Friday, 7 October 2011

Missing from the electoral roll? Did the Town Hall “lose” the form you never really sent?

I am getting exasperated! I have been acting for a number of residents in St Helier No.1 District who “swear blind” as the expression goes, that they filled in their voter registration form and returned it to the Town Hall in person, yet are not currently registered to vote. If the Town Hall says they did not receive one’s voter registration form what does one do?

The answer is not very much. How can one prove that a form was delivered? I am not talking here about something lost in the post. This is hand delivered and passed across the counter to the clerk. The answer remains, not very much.

I have a personal anecdote from my own canvassing back in June of this year when I visited a housing estate and received a very sympathetic hearing from one man who said that both he and his daughters would be completing their pink coloured voter registration form (i.e. the one sent by the Parish to the occupier of each unit of accommodation) that very night, with a view to voting in October. When I checked the register of voters in late August I noted that this gentleman and his daughters were not registered. I found it so odd, especially as I had such positive indications from the man that he would be registering, that I went back his home. I arrived just as he was pulling up into the drive in his van. I questioned him and he confirmed that he had indeed filled the form in, got the daughters to sign and returned it to the Town Hall in person himself the following day or at least a few days later.

I told him he was not registered and naturally he was perplexed. I told him not to get furious but to complete a new form, get the daughters to sign it and that I would return it to the Town Hall for processing. That is precisely what happened and he and his daughters are registered to vote.

I also have several examples of cases where forms I submitted on behalf of those registered as part of general voter registration drives were simply not processed. Fortunately, I had retained photocopies as evidence. These copies were then duly processed.

So what is the lesson to be learnt? There must be a fundamental review of the process by which parishes register individuals to vote. If they cannot do the job efficiently then the States must centralise the process and appoint an island wide electoral registrar with adequate resources. That organ could then run democracy awareness programmes amongst islanders, including the mass registration of 16 year olds at school.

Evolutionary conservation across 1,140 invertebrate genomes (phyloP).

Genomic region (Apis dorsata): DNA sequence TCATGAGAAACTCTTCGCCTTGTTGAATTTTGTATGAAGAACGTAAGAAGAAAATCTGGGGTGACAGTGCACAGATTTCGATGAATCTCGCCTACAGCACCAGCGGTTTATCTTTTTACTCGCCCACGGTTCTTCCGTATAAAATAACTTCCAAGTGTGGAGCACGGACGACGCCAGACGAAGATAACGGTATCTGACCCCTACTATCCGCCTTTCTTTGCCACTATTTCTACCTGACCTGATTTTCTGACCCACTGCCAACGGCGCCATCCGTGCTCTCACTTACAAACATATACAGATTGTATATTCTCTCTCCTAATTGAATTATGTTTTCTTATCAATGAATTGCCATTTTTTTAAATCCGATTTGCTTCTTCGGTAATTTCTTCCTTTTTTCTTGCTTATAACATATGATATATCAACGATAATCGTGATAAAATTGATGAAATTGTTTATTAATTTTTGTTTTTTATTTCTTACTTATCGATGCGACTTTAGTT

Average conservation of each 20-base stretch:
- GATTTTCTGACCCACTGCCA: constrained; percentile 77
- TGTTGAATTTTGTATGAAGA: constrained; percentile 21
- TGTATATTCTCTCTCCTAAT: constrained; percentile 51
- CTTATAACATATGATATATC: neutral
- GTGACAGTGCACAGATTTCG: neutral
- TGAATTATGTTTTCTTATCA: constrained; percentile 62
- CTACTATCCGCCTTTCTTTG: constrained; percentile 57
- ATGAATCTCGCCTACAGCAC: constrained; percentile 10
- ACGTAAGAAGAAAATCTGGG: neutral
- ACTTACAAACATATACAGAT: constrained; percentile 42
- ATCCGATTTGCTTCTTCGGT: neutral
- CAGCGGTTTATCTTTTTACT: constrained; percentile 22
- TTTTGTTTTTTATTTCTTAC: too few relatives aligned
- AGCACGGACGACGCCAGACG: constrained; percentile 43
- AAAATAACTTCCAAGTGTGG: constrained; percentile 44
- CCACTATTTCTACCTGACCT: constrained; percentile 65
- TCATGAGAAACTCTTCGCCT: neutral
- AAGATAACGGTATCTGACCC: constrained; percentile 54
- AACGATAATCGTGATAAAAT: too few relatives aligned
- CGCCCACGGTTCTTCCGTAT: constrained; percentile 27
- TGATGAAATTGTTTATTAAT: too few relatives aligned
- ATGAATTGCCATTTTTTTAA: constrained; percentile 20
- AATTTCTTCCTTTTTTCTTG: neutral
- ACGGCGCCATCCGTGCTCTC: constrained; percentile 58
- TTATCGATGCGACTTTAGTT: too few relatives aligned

In St Helier No.1 District there are around 5000 registered to vote. I know from canvassing that at least a further 20% to 30% are not registered. This means between one or two thousand people are missing from the electoral roll. Working class housing estates, especially social housing, suffer most. Some households may well be ineligible, not having the requisite two years residence, but my experience indicates these are few. Examples would be those occupying premises under “J” category licences. The majority are working class people for whom politics and politicians is a matter of indifference or total exasperation. The latter category is by far the largest.

I spoke to the Portuguese lady who runs a nearby newsagents and she just exploded when I mentioned voting in elections in Jersey. Having been in the island for 36 years she was angry beyond discussion. I did not get a chance to ask her if she was registered to vote as she had no intention of legitimising by her vote something she considered a cesspit of excrement. The indifference of government and long unmet needs of the working class leads to disaffection.

No one takes seriously the high levels of voter abstention in the island and the implications this has for the legitimacy of governments and democracy generally. The decrepit and ancient methods must be reformed root and branch. It must be a priority for the immediate post election period. It might be my first Proposition to the States!


  1. The first and simplest answer: demand a receipt.